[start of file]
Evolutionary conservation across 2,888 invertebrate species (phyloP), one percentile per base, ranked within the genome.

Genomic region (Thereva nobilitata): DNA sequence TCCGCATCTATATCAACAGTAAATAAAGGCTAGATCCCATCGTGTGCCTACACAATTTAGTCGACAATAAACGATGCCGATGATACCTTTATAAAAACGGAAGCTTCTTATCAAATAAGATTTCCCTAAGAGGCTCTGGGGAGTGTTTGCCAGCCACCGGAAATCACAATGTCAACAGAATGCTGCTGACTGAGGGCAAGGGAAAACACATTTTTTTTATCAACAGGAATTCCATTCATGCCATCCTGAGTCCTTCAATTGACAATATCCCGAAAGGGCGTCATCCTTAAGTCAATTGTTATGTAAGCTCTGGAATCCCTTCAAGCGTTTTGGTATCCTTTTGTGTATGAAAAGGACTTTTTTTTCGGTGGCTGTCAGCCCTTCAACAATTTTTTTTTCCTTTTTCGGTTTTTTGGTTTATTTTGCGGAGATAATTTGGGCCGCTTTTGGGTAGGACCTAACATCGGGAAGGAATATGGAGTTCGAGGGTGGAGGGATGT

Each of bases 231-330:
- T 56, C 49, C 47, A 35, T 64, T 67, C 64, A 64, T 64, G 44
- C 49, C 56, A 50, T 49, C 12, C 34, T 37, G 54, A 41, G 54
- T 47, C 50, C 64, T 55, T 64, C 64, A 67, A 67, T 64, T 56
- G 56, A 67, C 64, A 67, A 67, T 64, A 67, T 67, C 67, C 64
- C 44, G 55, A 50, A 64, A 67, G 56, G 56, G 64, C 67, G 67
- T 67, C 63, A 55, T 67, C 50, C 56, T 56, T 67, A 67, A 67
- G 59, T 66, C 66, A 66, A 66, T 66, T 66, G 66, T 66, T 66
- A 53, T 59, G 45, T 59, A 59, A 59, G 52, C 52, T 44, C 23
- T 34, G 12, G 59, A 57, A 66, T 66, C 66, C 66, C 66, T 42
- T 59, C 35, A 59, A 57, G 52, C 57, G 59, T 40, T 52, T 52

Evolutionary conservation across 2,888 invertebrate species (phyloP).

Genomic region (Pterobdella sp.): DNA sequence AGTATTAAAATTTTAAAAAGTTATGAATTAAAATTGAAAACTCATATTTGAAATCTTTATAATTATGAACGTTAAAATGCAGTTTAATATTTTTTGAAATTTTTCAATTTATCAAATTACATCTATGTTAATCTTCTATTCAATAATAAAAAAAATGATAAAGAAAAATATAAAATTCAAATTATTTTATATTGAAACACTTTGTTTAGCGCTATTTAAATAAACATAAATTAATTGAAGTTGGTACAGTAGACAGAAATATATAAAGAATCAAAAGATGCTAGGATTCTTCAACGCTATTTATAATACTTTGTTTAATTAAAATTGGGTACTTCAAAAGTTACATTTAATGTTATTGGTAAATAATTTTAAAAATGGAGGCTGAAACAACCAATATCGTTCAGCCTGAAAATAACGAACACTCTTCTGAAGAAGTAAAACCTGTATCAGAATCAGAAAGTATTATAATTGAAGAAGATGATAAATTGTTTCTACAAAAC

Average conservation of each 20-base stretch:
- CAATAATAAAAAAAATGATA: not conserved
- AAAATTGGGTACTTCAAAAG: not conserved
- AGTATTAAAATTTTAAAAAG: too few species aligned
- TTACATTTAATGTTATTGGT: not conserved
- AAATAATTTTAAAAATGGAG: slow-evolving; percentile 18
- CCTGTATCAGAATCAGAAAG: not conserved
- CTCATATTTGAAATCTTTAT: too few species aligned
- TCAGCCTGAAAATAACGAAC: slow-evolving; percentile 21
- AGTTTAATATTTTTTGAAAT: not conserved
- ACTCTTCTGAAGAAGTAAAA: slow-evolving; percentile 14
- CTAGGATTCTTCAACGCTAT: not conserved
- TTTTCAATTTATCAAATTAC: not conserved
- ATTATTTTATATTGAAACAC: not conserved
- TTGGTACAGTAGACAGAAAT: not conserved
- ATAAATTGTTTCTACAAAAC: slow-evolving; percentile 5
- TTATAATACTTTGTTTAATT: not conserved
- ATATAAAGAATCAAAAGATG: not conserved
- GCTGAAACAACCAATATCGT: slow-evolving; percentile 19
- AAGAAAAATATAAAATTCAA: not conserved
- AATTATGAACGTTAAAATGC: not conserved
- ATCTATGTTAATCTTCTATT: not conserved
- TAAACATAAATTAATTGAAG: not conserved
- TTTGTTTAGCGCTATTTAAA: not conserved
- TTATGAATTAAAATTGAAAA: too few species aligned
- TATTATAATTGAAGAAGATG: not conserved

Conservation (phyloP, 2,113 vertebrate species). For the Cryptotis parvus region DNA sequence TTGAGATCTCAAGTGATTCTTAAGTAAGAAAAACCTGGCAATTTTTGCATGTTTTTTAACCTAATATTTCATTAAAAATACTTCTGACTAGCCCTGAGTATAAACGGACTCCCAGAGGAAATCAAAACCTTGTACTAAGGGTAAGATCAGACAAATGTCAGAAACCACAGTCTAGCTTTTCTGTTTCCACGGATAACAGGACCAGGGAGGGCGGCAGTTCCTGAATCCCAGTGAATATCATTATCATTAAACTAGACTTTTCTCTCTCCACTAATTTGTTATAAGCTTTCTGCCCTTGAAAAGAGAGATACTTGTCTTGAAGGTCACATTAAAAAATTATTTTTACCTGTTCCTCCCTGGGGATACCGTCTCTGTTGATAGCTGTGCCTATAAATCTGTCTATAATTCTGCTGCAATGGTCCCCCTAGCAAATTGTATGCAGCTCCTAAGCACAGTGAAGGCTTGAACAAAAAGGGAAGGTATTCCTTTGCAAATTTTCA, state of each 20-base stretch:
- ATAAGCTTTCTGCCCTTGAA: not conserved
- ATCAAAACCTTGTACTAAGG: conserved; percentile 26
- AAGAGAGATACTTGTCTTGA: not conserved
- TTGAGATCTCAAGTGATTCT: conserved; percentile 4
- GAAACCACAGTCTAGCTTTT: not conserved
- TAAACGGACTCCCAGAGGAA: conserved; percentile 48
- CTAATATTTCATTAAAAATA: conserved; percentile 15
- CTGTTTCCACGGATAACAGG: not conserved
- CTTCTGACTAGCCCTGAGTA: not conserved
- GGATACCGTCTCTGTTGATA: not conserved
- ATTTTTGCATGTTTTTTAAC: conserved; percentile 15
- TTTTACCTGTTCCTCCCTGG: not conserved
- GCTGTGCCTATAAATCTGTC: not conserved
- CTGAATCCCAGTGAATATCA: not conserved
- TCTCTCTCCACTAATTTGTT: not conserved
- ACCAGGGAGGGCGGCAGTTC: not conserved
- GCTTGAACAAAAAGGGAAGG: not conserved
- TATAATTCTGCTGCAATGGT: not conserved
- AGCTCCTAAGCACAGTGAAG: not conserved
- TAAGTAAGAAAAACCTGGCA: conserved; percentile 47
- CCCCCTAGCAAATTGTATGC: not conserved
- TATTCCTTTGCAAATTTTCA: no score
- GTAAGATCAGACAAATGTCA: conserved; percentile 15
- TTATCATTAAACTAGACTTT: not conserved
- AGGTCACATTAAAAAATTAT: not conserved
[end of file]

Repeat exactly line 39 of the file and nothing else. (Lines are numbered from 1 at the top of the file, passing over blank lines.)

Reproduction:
- TTTGTTTAGCGCTATTTAAA: not conserved